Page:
After consolidation and orientation, the superconducting ceramic compact may be sintered to rigidize it and subsequently annealed to introduce O2. The compact may be sintered by heating it in an oxygen-containing atmosphere, such as air or oxygen, to a temperature of about 800° C. to about 900° C. for about 40 hours to about 150 hours. Shorter sintering times, such as about 15 to 30 minutes, may be appropriate for Tl materials to prevent the loss of Tl. The compact may be annealed by slowly cooling it from the sintering temperature in an oxygen-containing atmosphere, preferably at a rate of less than about 100° C./hr. Once the compact has been cooled to about 700° C., its temperature may be maintained at about 700° C. for about 12 to about 24 hours prior to further cooling. Although the sintering and annealing steps might diminish the degree of crystallite orientation, no decrease in orientation has been observed after sintering and annealing.
Crystallographic orientation may be detected by X-ray diffraction analysis. Oriented samples exhibit increased intensity of reflections by the (001) planes, that is, ab planes perpendicular to the pressing direction, relative to the intensities of reflections from other planes. One way of determining orientation would be to compare the reflection intensities from the (0010) and (105) planes. For example, a ratio of reflection intensity from the (0010) plane to the reflection intensity of the (105) plane of greater than about 0.4 indicates that the material is oriented along the ab planes. Larger ratios represent greater degrees of orientation. For example, a ratio of 1 or greater would indicate that the material is much more oriented that a material with a lower ratio, while a ratio of 4 or greater would indicate an even higher degree of orientation.
Suitable quantities of Bi2 O3, SrCo3, CaCO3, and CuO were ground together and heated to 860° C. for 24 hours to form a homogeneous, stoichiometric mixture of inorganic reactants and slowly cooled to form a superconductor material with a composition of Bi2 Sr2 CaCu2 O8. The resulting superconductor material was finely ground and cold-pressed under static conditions at 700 MPa to form a cylindrical disc with a diameter of 1.25 cm. The disc was sintered at 860° C. for 24 hours and slowly cooled over 16 hours. X-ray diffraction analysis was used to determine the degree of orientation achieved in the pressed disc as compared to the ground powder which had not yet been pressed. FIG. 3 depicts the x-ray reflections from the unpressed material, while FIG. 4 depicts the x-ray reflections from the pressed material. The unpressed sample had a ratio of reflection intensity from the (0010) plane (about d=3.08) to the reflection intensity from the (105) plane (about d=3.25 ) of about 0.4, while the pressed sample had a ratio of about 4.7, indicating that the pressed sample was significantly oriented perpendicular to the c-axis, that is, along the ab planes. As determined by a rejection force on a magnet above the sample, the Meisner effect for the pressed sample was large in comparison to other samples which were cold pressed at lower pressures.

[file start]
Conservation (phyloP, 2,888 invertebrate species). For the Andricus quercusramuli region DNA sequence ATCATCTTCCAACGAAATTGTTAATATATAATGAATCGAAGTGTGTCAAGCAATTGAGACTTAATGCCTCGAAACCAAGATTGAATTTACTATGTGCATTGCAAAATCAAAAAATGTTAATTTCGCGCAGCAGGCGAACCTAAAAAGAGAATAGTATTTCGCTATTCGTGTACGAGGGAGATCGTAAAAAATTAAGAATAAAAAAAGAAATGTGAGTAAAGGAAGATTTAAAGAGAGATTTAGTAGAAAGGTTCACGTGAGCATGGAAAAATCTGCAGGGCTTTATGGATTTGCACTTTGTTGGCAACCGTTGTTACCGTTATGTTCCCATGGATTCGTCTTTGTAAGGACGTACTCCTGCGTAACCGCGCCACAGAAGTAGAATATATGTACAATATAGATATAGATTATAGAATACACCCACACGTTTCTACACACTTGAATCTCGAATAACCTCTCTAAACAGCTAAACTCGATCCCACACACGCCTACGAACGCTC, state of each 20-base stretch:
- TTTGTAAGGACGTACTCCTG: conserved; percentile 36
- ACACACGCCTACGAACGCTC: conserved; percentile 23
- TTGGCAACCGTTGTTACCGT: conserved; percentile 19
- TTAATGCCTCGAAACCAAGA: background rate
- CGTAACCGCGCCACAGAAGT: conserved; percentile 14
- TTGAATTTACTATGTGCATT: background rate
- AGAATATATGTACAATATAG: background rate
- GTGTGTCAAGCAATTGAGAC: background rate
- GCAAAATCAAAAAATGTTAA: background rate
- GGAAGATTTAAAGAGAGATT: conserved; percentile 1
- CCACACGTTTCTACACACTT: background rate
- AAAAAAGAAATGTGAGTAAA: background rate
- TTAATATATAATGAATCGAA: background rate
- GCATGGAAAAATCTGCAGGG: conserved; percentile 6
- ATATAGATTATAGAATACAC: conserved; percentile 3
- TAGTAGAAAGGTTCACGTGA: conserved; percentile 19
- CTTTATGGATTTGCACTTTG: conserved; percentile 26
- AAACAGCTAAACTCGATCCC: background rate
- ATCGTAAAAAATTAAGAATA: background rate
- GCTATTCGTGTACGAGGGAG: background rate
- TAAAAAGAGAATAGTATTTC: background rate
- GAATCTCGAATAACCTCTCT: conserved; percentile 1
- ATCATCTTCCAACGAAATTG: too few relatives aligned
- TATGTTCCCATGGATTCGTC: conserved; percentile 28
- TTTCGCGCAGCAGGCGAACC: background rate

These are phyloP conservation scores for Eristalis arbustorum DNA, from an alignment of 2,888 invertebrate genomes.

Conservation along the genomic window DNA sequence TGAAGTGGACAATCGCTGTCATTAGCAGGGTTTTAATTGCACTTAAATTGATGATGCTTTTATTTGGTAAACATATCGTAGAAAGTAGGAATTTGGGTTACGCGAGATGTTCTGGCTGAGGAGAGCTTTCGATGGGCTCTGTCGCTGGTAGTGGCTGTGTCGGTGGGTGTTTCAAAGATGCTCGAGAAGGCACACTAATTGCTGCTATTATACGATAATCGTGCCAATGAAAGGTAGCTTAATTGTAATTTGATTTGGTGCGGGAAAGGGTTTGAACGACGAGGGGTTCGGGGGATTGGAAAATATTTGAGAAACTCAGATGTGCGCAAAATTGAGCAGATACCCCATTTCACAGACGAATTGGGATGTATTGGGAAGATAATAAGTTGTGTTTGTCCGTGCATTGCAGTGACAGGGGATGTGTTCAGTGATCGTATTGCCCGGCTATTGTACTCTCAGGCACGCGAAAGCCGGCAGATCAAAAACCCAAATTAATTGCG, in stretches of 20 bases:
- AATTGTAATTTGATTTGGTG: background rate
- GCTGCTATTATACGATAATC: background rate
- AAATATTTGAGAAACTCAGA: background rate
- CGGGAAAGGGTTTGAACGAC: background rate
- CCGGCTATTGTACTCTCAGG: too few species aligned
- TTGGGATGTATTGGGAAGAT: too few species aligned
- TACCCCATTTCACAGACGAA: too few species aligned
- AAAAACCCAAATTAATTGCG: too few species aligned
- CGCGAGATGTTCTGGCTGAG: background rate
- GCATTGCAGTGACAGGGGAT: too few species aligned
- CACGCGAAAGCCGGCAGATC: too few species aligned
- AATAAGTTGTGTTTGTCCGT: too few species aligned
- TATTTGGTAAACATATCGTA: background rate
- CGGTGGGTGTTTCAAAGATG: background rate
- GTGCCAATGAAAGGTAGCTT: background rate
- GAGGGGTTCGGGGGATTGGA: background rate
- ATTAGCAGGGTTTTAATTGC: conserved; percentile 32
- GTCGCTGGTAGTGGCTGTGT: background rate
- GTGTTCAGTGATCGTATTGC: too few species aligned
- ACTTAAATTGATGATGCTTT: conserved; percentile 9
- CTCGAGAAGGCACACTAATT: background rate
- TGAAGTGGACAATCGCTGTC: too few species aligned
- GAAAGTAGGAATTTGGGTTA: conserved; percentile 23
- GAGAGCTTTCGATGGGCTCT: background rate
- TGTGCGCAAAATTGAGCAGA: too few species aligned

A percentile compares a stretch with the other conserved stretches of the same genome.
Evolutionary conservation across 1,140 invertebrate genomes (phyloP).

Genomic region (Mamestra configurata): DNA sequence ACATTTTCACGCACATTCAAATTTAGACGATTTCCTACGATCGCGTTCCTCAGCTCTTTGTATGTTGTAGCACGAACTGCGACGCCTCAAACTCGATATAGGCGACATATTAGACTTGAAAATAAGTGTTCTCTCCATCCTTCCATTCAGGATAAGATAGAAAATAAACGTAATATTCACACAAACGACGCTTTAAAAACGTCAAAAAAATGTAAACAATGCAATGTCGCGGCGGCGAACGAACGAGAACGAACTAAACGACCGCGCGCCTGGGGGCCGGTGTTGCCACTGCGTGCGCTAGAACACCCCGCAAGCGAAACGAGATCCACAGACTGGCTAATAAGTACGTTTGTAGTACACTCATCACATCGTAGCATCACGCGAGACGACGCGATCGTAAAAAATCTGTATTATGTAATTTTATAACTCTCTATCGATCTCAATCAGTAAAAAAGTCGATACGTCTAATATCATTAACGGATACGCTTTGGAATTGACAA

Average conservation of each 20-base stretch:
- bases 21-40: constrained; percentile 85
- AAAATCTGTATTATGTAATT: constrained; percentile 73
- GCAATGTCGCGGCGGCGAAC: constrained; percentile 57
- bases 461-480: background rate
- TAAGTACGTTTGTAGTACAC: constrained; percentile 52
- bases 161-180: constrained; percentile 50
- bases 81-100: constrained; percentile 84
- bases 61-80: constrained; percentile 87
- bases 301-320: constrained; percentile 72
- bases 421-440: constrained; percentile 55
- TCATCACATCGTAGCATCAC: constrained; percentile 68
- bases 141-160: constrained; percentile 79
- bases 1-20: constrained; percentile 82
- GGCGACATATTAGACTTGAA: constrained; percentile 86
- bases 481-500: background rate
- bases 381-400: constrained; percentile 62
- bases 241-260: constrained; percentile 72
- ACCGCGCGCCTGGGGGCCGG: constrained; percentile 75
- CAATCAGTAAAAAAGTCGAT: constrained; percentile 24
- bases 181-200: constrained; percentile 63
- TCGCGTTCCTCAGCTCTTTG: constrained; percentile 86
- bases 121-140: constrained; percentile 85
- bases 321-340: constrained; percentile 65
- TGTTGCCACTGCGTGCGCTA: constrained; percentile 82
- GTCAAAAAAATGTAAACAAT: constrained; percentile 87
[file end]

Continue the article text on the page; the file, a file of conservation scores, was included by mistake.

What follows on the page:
Stoichiometric quantities of Bi2 O3, PbO, SrCO3, CaCO3, and CuO were ground together and heated to 840° C. for 117 hours to form a superconductor material with a composition of Bi1.8 Pb0.2 SrCaCu2 Ox. The resulting superconductor material was finely ground and cold pressed under static conditions at 700 MPa to form a cylindrical disc with a diameter of 1.25 cm. The disc was sintered at 840° C. for 117 hours and slowly cooled over 16 hours. X-ray diffraction analysis, shown in FIG. 5, indicated that the coldpressed and sintered disc was oriented along the ab planes as shown by a ratio of the (0010) reflection intensity to the (105) reflection intensity of about 1.6.
The oriented bismuth and thallium superconducting materials of the present invention are improvements over the prior art because they combine the benefits of orientation, including higher critical current densities, with higher Tc s. As a result, the oriented superconductors of the present invention are potentially more useful in certain applications than prior art oriented superconductors. The benefits of the present invention can be expected from the full range of Bi1, Bi2, Tl1, Tl2, and Pb substituted Bi1, Bi2, Tl1, and Tl2 high Tc superconductor materials because of the similarities in their crystal structures.
It should be understood that the invention is not limited to the particular embodiment shown and described herein, but that various changes and modifications may be made without departing from the spirit or scope of the claimed invention.
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|U.S. Classification||505/492, 505/725, 505/783, 505/782, 505/739|
|Cooperative Classification||Y10S505/782, Y10S505/725, Y10S505/739, Y10S505/783, C04B35/4512, C04B35/4521, C04B35/4517, C04B35/4525|
|European Classification||C04B35/45L2, C04B35/45H, C04B35/45H2, C04B35/45L|
|Apr 1, 1991||AS||Assignment|
Owner name: UNITED TECHNOLOGIES CORPORATION, HARTFORD, CT., A
Free format text: ASSIGNMENT OF ASSIGNORS INTEREST.;ASSIGNOR:GALASSO, FRANCIS S.;REEL/FRAME:005679/0136
Effective date: 19910319